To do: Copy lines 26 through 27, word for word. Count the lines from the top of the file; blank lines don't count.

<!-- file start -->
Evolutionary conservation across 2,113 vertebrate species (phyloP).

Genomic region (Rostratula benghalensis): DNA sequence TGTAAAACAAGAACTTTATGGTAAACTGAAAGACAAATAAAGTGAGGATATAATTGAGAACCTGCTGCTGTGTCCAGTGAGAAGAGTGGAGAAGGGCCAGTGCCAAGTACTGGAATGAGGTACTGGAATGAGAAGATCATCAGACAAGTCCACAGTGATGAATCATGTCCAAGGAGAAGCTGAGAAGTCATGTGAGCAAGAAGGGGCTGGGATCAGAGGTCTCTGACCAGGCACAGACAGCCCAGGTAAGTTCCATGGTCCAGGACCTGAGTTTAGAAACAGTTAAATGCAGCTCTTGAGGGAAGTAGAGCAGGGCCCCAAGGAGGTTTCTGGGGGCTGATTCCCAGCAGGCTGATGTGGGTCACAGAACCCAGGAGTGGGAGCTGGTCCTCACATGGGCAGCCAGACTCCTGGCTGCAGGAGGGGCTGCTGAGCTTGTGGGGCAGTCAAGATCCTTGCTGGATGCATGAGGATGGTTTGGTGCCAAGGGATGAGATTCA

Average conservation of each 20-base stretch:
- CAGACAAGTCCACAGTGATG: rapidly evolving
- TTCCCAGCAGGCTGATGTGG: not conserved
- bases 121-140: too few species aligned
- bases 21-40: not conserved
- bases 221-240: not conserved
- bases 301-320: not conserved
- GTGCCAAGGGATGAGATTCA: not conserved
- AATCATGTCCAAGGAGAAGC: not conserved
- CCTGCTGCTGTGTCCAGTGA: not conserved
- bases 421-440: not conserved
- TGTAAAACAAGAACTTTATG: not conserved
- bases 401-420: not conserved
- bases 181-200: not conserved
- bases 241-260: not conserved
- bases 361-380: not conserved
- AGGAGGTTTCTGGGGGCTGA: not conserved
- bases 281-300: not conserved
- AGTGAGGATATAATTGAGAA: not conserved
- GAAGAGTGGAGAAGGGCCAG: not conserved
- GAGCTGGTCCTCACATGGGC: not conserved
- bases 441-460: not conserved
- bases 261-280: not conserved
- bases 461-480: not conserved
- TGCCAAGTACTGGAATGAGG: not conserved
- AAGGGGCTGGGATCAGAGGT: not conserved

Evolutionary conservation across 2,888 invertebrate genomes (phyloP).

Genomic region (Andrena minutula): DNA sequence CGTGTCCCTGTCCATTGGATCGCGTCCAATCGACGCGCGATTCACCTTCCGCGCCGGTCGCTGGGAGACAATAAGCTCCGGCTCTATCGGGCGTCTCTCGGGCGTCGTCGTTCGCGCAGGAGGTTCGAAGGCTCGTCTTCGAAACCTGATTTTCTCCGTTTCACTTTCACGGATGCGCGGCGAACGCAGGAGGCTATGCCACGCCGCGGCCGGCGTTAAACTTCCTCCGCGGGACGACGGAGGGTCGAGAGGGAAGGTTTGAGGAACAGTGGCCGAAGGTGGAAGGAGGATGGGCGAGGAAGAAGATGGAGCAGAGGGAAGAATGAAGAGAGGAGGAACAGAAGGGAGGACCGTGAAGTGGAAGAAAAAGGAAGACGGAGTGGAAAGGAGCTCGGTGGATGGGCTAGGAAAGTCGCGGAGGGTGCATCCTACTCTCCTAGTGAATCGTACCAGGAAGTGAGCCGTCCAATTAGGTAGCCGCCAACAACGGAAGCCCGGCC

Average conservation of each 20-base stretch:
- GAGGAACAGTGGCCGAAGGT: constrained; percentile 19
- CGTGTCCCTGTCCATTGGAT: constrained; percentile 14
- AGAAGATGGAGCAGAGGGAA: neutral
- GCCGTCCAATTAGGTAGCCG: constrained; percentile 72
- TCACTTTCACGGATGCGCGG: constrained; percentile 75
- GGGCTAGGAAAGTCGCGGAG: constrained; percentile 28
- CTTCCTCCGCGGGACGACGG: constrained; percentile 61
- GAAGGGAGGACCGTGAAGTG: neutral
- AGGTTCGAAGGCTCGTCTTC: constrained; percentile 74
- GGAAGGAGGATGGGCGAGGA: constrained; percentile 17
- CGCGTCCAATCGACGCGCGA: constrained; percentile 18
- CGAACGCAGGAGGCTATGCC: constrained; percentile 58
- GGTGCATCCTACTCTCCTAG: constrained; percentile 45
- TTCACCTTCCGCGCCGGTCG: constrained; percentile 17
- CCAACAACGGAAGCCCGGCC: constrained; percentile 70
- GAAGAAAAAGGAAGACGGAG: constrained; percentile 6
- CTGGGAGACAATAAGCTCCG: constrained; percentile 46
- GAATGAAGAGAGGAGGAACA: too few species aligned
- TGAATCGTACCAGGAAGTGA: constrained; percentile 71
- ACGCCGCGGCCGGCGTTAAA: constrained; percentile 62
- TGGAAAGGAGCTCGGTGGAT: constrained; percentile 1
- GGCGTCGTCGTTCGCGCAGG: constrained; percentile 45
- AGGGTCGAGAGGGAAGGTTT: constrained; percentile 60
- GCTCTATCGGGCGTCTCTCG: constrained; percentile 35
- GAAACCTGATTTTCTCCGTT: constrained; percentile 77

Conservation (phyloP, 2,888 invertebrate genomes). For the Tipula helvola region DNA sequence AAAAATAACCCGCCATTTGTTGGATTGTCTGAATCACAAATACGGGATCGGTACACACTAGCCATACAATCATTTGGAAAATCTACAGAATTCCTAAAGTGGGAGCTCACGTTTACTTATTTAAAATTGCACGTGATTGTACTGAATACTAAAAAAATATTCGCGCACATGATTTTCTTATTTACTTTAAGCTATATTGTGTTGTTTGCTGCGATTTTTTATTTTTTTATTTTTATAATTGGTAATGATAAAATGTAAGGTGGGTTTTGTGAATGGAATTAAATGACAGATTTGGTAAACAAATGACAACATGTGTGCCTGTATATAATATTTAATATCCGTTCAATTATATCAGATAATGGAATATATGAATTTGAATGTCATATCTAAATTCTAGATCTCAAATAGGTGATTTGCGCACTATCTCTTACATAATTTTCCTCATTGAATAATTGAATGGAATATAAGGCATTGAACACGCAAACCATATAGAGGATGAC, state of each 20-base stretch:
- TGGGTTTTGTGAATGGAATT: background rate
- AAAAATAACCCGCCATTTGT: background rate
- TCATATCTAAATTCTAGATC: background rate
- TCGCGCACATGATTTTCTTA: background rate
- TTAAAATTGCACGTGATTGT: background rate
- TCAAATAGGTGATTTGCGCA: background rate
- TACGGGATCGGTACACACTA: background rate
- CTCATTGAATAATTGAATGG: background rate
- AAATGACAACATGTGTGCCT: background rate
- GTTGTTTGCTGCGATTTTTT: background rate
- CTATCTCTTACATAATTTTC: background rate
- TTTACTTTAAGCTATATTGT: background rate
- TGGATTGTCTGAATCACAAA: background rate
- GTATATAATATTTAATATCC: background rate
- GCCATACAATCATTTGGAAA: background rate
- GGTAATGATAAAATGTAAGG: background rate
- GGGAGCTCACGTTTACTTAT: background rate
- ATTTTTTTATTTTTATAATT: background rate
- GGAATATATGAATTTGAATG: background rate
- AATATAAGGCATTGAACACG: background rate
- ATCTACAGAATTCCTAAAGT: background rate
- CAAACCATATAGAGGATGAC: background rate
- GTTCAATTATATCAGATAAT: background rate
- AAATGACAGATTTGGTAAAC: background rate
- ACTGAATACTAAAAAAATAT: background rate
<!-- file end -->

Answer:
- bases 461-480: not conserved
- TGCCAAGTACTGGAATGAGG: not conserved